Highland Council has stepped in to safeguard the jobs of 200 staff at its arm’s length organisation Eden Court after theatre bosses were forced to take the decision to close due to the coronavirus epidemic.
The organisations will work together over the coming weeks to allocate staff employed by Eden Court into the council’s delivery of services as it aims to enhance community resilience across the region during the epidemic.
A 72-hour audit of staff is now underway and will result in bosses at Eden Court assessing the skills and qualities of each member of staff and how these can be transferred to assist in the support of local communities.
Eden Court chief executive James Mackenzie-Blackman said around 75% of the financial makeup of the organisation was reliant on ticket sales with hopes that a voucher scheme for rearranged shows would allow the organisation to continue to support itself financially.
Mr Mackenzie-Blackman said: “Securing jobs for our workforce is critical and I feel very confident that I have got a work force who is community focused, community minded and passionate about making sure we all get through this very unique situation together.
“This is a very unique opportunity because of the agreement we have come to today by providing vital services to the council in hopefully very innovative ways and I am really confident staff will get behind this and offer all sorts of opportunities that we don’t know yet.
“There isn’t a more natural partner for us to collaborate with than Highland Council at this time.
“Eden Court is at its best when it is open so closing the doors tonight will be really sad for us but there’s hopefully some light at the end of the tunnel.
“We will be back. We will be back bigger and stronger than before and we are just not sure yet when that will be.”
Highland Council chief executive Donna Manson welcomed the opportunity for the local authority to “take responsibility” and looked forward to the collaborative working approach.
Earlier today she said: “The council is accepting its responsibility as an arm’s length organisation. We own the building and we have a responsibility to staff.
“We do have responsibilities and we are going to fulfil those responsibilities and we are going to get the benefit of all those skills.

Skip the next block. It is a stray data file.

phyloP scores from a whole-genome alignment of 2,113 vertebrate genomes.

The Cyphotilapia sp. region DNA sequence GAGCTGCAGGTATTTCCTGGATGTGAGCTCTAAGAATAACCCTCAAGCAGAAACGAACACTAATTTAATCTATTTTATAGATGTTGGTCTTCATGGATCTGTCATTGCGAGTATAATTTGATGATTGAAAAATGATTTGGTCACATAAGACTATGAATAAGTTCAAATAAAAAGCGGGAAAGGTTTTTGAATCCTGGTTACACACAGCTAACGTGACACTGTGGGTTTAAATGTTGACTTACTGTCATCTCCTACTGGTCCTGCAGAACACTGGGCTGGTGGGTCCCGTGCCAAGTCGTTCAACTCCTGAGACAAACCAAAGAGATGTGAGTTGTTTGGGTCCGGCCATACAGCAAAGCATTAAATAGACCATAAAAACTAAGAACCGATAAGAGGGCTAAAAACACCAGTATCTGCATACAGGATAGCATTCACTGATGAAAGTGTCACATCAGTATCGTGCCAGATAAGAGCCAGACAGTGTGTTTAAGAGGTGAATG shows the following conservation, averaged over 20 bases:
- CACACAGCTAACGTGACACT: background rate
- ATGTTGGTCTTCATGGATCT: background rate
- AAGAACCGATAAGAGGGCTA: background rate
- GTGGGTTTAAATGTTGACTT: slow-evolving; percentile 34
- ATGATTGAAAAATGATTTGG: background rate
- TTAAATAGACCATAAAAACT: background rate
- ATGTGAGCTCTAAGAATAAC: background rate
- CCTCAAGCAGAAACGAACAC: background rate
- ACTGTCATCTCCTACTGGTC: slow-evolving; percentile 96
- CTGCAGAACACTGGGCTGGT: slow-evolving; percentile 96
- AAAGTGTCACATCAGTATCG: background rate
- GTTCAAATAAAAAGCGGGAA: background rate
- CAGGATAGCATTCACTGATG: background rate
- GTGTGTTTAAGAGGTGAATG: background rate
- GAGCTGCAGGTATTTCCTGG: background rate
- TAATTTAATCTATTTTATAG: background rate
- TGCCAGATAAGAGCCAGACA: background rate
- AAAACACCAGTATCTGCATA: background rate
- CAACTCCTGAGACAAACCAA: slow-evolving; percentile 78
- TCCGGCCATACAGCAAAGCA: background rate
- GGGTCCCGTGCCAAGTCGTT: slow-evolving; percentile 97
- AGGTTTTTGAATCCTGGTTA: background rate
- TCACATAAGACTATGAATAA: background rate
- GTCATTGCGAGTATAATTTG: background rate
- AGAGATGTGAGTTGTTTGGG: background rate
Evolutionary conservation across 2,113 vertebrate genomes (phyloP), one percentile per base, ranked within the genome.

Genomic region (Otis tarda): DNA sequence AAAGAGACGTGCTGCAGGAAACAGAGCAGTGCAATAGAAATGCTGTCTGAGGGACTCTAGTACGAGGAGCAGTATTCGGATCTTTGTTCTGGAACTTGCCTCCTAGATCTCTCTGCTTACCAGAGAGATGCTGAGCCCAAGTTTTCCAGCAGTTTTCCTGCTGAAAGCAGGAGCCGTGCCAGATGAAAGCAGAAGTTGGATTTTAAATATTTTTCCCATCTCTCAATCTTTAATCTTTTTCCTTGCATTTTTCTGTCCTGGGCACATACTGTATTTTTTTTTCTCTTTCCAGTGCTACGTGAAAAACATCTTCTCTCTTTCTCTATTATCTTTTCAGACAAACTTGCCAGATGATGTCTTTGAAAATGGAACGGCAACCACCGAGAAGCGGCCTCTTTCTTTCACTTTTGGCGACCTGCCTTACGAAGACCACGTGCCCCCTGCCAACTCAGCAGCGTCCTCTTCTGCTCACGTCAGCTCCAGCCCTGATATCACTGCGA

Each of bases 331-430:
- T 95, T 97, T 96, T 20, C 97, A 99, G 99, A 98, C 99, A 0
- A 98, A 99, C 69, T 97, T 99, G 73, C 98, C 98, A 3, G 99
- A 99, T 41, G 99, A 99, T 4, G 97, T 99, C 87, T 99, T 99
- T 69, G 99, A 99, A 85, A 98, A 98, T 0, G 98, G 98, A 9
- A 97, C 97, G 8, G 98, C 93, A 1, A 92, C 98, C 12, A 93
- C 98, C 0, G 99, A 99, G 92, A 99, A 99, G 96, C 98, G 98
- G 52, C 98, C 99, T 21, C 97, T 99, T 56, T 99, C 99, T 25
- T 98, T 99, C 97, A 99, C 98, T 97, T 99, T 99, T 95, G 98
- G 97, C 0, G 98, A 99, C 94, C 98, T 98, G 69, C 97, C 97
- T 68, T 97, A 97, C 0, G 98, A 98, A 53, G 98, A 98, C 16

“The intention is through a variety of ways we will work together to maintain the financial sustainability at Eden Court.
“The key benefits of the arrangement is the protection of over 200 jobs across the Highlands. There is a huge value in terms of how our children are going to benefit in the months ahead in terms of impact on having an opportunity to take a cultural strategy into the route of education using the skillset of staff.
“Even our elderly population are going to benefit because we can be thinking about how we can use the skills to go out into communities as communities recover to bring wellbeing, to bring resilience and to bring a bit of cheer and positivity, so I see this as a fantastic opportunity.
“It is very important to us that we see Eden Court as our responsibility.
“High Life Highland and Eden Court we do have a unique arm’s length responsibility and we have to see that, in these circumstances, we are working closely in everything that we are doing and this is one of those times the council doesn’t work alone and we are working with our partners.
“As a three we are working together, just as we are working with NHS and the police and this is an extension of that.
“We are working on all eventualities and working together on what we need to do.
“What partners in the Highlands are seeing is this is a unique situation and we need to be able to provide resilience at every opportunity.”
Don Robertson, chairman of the Eden Court board, said: “As a board we were meeting just over 24 hours ago and the situation at Eden Court looked quite precarious and this arrangement with the Highland Council we are extremely grateful for.
“I couldn’t believe it when I first heard it – I thought it was too good to be true – but as chair of the board I’d like to thank Highland Council, and as a regular user and patron of Eden Court.
“The future of this organisation is very important.”